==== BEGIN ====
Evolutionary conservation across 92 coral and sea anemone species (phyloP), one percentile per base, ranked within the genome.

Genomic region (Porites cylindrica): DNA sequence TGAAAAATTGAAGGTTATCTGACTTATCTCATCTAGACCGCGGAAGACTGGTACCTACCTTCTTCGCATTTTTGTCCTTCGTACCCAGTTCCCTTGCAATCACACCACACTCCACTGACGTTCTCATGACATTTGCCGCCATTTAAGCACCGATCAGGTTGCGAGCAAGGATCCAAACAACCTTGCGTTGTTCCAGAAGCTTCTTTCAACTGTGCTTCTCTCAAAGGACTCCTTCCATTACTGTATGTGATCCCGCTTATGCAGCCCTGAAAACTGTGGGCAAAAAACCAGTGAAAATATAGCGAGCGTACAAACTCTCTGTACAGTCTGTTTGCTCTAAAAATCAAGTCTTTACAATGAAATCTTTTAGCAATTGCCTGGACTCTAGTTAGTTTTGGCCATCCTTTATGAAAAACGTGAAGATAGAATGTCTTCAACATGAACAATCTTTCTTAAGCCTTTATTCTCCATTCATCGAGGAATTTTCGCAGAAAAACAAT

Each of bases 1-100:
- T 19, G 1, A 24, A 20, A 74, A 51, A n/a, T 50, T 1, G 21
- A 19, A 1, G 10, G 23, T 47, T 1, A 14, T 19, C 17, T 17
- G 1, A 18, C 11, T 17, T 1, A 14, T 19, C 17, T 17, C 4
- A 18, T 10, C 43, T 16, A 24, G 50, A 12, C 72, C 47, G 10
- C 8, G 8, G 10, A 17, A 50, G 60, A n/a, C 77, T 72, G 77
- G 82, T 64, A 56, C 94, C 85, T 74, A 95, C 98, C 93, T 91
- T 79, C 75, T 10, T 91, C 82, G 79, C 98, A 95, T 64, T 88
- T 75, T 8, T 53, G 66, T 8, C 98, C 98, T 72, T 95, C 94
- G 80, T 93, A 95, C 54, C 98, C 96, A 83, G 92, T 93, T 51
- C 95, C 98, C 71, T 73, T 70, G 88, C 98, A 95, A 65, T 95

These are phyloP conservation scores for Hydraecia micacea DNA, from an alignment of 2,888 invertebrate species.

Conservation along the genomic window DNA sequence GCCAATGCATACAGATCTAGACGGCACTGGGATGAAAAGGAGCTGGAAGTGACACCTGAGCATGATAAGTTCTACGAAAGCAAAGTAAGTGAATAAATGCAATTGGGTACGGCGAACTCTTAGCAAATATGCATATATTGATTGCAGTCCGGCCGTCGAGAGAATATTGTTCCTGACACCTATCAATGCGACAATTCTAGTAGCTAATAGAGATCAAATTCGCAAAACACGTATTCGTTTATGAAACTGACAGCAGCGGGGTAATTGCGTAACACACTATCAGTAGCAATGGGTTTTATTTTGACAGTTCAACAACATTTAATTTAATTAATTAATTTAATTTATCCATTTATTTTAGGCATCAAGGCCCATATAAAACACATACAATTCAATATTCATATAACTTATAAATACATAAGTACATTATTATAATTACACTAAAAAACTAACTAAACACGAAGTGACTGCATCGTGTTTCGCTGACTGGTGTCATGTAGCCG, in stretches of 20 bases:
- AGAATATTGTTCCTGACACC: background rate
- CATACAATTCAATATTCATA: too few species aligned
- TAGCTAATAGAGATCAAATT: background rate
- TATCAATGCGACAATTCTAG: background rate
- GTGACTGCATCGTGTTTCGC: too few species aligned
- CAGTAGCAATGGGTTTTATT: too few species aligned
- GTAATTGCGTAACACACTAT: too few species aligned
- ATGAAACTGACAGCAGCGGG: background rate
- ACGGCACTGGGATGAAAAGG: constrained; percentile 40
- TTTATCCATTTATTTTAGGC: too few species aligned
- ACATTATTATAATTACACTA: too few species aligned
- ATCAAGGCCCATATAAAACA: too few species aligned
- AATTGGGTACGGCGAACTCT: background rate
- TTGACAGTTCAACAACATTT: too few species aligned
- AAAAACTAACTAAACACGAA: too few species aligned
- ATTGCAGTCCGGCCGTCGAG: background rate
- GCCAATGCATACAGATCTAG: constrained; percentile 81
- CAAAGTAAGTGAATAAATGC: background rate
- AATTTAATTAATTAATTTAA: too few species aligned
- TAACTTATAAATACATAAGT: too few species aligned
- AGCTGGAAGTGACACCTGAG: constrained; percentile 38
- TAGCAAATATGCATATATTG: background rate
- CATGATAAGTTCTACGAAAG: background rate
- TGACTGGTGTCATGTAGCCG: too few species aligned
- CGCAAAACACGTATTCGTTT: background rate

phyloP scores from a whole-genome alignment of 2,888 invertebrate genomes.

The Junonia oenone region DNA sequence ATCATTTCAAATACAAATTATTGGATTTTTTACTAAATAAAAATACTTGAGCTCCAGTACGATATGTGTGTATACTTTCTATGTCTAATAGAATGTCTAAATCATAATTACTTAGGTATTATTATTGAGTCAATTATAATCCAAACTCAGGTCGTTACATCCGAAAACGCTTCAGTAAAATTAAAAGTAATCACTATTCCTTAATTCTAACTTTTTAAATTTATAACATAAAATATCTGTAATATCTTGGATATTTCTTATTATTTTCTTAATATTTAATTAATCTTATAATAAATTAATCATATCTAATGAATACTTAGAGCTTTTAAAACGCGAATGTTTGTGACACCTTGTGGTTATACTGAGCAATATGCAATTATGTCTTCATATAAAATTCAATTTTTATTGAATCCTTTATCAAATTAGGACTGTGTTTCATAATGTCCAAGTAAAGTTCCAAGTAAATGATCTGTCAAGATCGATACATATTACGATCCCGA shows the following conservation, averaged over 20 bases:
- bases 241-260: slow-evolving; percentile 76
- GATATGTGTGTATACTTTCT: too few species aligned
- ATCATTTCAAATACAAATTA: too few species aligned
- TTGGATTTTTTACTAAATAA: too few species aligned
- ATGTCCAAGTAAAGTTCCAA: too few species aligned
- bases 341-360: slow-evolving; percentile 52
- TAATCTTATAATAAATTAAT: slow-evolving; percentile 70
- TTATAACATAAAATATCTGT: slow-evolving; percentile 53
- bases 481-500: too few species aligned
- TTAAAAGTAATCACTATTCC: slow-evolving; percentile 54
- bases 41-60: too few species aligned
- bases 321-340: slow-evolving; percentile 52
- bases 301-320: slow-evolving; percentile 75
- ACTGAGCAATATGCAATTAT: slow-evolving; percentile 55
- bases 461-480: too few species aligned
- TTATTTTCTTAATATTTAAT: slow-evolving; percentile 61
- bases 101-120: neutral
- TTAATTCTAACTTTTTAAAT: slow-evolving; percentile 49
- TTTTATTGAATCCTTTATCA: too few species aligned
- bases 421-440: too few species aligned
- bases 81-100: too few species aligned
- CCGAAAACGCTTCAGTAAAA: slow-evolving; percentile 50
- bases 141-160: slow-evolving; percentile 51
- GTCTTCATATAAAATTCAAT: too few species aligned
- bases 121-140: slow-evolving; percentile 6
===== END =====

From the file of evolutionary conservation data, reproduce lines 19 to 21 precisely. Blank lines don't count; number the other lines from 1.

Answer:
- TATCAATGCGACAATTCTAG: background rate
- GTGACTGCATCGTGTTTCGC: too few species aligned
- CAGTAGCAATGGGTTTTATT: too few species aligned